Another of her vociferous critics, Rand Paul, says that the millions she has made on the speaking circuit is her payday “to become part of the team.” The Kentucky senator describes himself as “Never Nikki” because she is an interventionist who wants to keep sending funds to Ukraine and Israel to support their wars. Ann Coulter, the right-wing commentator, mocks her because she is the daughter of Indian immigrants. Gavin Wax, the conservative activist, recently told Politico that “There’s only one good thing about Nikki Haley. It’s that everyone in MAGA hates her guts.”

And then, of course, there’s the former president himself, who has been throwing everything but the kitchen sink at her as he tries to finish her off in New Hampshire. “The people behind Nikki Haley are pro-amnesty, pro-China, they’re pro-open borders,” he said at a rally on Thursday. “She wants open borders, don’t kid yourself.” At a Trump rally in Manchester over the weekend, mention of her name was met with sustained boos by the crowd. “She’s made an unholy alliance with the RINOs, the Never Trumpers, Americans for no prosperity, globalists, the radical left communists,” Trump went on and on. He calls her by her first name, Nimarata, just like he once used to employ Barack Obama’s middle name, Hussein.

When I first started following the Haley campaign in Iowa, she treated Trump gently, clearly hoping she might be able to attract some of his faithful. (Her standard line: “I think Trump was the right president in 2016. . . but rightly or wrongly, chaos follows him.”) When she landed in New Hampshire, though, she ratcheted up the criticism a notch. But she diluted that criticism by pairing it with what she claimed were Joe Biden’s flaws. Trump was too old to be president, just like Biden, she said. (Haley is a relatively sprightly 52.) And both men were “distracted by their own investigations and their own grievances.” 

As the week went on, with the gap between her and Trump still in double digits, she seemed to have given up trying to sweet-talk his supporters. When, at one appearance, Trump kept using her name instead of Nancy Pelosi’s, Haley saw her opening. “When you’re dealing with the pressures of a presidency, we can’t have someone else that we question whether they’re mentally fit to do this—we can’t,” she said in the town of Keene on Saturday. She also started criticizing—finally—his coddling of dictators. “You don’t praise dictators and thugs who want to kill us,” she said in Nashua. “It’s not good for us.” 

Better late than never, I suppose. But it still raises the question: In the face of Trump’s unmovable base, where on God’s earth is she going to get enough votes?

Nikki Haley greets people as she visits the Holy Grail Restaurant and Pub on January 21, 2024, in Epping, New Hampshire. (Joe Raedle via Getty Images)

In most of the general election polls so far, Haley is far ahead of Joe Biden—by double digits in some of them. (Trump is neck and neck with Biden in those same polls.) It makes sense. When you meet Haley voters, you quickly realize that she appeals to people—whether Democrats, Republicans, or independents—who either never voted for Trump, voted for him in previous elections but can’t stomach him now, or lean toward Joe Biden but think he’s too old to tackle another term. They’re usually college-educated urbanites—and they’re also usually people who long for politics the way it used to be, before it became so ugly. (The one county Haley won in Iowa, Johnson County, is home to the University of Iowa. Her margin of victory was one vote.)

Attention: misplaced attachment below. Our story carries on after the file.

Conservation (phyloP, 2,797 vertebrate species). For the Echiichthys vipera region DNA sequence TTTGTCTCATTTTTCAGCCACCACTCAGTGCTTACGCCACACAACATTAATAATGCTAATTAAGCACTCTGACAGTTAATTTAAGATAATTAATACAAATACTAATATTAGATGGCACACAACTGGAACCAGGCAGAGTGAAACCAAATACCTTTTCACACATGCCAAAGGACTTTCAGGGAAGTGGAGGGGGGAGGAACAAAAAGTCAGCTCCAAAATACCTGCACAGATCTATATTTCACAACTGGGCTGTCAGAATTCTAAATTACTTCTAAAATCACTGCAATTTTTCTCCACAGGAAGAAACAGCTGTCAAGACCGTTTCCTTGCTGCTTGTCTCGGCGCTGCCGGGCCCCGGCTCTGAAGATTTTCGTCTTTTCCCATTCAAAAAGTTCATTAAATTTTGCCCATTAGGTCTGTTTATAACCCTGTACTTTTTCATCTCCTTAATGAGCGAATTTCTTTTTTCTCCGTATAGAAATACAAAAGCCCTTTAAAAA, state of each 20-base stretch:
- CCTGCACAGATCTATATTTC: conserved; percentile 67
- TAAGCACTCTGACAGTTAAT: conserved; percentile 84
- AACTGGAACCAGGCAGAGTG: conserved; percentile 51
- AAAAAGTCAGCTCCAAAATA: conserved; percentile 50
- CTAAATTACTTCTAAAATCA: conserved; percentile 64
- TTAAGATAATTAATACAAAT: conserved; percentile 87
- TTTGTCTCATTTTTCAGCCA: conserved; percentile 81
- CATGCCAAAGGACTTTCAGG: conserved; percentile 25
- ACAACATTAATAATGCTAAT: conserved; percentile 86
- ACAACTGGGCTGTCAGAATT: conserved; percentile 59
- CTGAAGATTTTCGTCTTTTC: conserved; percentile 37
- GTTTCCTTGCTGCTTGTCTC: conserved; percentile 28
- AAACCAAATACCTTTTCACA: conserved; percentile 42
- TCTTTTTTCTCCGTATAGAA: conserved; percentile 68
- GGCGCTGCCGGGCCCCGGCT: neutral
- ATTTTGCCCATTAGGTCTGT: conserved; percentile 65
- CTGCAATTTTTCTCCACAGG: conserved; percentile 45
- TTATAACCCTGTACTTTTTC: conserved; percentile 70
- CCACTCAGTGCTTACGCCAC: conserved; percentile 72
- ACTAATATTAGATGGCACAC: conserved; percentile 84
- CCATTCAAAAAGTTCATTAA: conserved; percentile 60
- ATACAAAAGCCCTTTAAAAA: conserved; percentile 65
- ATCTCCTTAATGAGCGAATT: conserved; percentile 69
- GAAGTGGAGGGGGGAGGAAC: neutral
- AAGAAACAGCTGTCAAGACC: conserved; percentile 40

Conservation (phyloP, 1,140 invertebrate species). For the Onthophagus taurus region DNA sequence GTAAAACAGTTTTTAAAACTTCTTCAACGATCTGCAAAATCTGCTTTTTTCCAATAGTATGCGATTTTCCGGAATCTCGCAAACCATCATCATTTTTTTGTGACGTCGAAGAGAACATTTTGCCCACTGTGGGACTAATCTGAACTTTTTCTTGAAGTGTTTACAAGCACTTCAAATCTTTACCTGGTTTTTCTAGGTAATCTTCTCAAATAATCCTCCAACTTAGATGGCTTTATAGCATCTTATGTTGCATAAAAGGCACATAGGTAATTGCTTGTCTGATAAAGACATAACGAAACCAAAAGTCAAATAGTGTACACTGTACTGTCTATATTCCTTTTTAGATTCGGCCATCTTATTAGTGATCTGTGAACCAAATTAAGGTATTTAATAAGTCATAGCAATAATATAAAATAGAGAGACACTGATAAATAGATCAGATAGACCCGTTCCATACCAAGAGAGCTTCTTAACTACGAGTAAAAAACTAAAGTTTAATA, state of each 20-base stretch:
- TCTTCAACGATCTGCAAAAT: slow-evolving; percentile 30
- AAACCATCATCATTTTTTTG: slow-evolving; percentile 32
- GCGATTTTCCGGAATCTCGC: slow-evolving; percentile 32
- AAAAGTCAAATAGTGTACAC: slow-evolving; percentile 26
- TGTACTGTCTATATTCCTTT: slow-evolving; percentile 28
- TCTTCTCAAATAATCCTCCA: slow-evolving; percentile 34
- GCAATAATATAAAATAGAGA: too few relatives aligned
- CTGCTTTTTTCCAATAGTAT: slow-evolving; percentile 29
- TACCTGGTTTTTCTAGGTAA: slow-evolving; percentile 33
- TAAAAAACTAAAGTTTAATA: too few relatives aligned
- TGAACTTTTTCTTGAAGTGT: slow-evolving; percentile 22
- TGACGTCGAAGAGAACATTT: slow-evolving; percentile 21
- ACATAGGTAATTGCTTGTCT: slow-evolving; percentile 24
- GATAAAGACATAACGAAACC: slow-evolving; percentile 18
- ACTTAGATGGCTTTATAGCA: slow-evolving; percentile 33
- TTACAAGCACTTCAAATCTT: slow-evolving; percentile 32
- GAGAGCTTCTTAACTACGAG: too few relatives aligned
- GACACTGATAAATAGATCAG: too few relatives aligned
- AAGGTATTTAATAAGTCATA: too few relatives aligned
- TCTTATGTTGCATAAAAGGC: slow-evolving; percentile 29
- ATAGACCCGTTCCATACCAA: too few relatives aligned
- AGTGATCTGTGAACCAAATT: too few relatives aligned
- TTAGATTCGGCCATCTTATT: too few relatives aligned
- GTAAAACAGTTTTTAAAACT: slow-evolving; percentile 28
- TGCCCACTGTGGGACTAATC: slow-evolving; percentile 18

One wealthy Democrat told me he was a Haley supporter because he was disappointed in Biden. “I think it’s time for us all to get over our sanctimony and back someone who is sane and reasonable. She’s thoughtful, she’s experienced, and she doesn’t bullshit. That’s enough for me.” Ozzie Palomo, the managing director of Chartwell Strategy Group, who has been raising money for Haley in New England, says that she is a “Republican who can set out a position without scaring people. Her ability to communicate without scaring half the country is a real strength.” 

A Republican friend in New York—someone who shocked me when she first came out as a Trump supporter—sent me an email saying that she believed that “after the events of January 6, Trump is disqualified from being president.” She added, “Nikki Haley has the potential to be something of a savior if there is an appetite for returning to a more traditional leader. Unfortunately, I don’t know if that’s the case. But I’m hopeful.” 

That’s the kind of voter Haley has to have. And in truth, there are far more people who can’t abide Trump than there are people who adore him. But if you’re a Republican, you can’t get to them until the general election. Unless, that is, you can convince independents to vote in one of the two dozen Republican primaries that are open to independents. (Some are open to Democrats as well.) That is the essence of Haley’s strategy. It’s the political equivalent of a Hail Mary pass, but it’s not crazy. New Hampshire has just such an open primary.